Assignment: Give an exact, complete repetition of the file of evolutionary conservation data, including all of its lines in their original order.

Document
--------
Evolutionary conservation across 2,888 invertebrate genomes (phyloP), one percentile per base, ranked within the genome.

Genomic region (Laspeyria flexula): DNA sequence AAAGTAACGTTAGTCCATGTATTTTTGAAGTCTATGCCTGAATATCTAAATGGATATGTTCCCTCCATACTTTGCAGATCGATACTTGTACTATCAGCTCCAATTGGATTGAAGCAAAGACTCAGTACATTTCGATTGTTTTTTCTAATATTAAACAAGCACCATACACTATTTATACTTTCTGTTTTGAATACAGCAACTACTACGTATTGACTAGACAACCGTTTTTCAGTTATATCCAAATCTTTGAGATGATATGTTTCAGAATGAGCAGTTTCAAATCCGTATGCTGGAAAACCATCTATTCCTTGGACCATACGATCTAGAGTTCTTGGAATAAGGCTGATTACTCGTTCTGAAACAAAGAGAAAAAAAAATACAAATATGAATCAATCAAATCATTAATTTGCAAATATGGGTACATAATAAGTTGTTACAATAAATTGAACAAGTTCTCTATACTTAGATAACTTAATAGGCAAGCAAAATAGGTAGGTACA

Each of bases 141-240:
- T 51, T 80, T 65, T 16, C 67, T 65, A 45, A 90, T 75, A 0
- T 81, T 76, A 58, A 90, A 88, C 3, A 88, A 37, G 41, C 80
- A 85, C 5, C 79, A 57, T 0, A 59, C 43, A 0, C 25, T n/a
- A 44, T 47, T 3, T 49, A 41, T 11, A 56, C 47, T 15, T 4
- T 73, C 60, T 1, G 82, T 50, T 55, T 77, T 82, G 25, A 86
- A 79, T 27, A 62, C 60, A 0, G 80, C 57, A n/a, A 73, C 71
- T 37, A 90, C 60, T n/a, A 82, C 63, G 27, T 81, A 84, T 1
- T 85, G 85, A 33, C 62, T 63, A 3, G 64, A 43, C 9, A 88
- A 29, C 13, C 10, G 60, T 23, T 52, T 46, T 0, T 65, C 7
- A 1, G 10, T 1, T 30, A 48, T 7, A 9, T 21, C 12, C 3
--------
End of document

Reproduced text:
Evolutionary conservation across 2,888 invertebrate genomes (phyloP), one percentile per base, ranked within the genome.

Genomic region (Laspeyria flexula): DNA sequence AAAGTAACGTTAGTCCATGTATTTTTGAAGTCTATGCCTGAATATCTAAATGGATATGTTCCCTCCATACTTTGCAGATCGATACTTGTACTATCAGCTCCAATTGGATTGAAGCAAAGACTCAGTACATTTCGATTGTTTTTTCTAATATTAAACAAGCACCATACACTATTTATACTTTCTGTTTTGAATACAGCAACTACTACGTATTGACTAGACAACCGTTTTTCAGTTATATCCAAATCTTTGAGATGATATGTTTCAGAATGAGCAGTTTCAAATCCGTATGCTGGAAAACCATCTATTCCTTGGACCATACGATCTAGAGTTCTTGGAATAAGGCTGATTACTCGTTCTGAAACAAAGAGAAAAAAAAATACAAATATGAATCAATCAAATCATTAATTTGCAAATATGGGTACATAATAAGTTGTTACAATAAATTGAACAAGTTCTCTATACTTAGATAACTTAATAGGCAAGCAAAATAGGTAGGTACA

Each of bases 141-240:
- T 51, T 80, T 65, T 16, C 67, T 65, A 45, A 90, T 75, A 0
- T 81, T 76, A 58, A 90, A 88, C 3, A 88, A 37, G 41, C 80
- A 85, C 5, C 79, A 57, T 0, A 59, C 43, A 0, C 25, T n/a
- A 44, T 47, T 3, T 49, A 41, T 11, A 56, C 47, T 15, T 4
- T 73, C 60, T 1, G 82, T 50, T 55, T 77, T 82, G 25, A 86
- A 79, T 27, A 62, C 60, A 0, G 80, C 57, A n/a, A 73, C 71
- T 37, A 90, C 60, T n/a, A 82, C 63, G 27, T 81, A 84, T 1
- T 85, G 85, A 33, C 62, T 63, A 3, G 64, A 43, C 9, A 88
- A 29, C 13, C 10, G 60, T 23, T 52, T 46, T 0, T 65, C 7
- A 1, G 10, T 1, T 30, A 48, T 7, A 9, T 21, C 12, C 3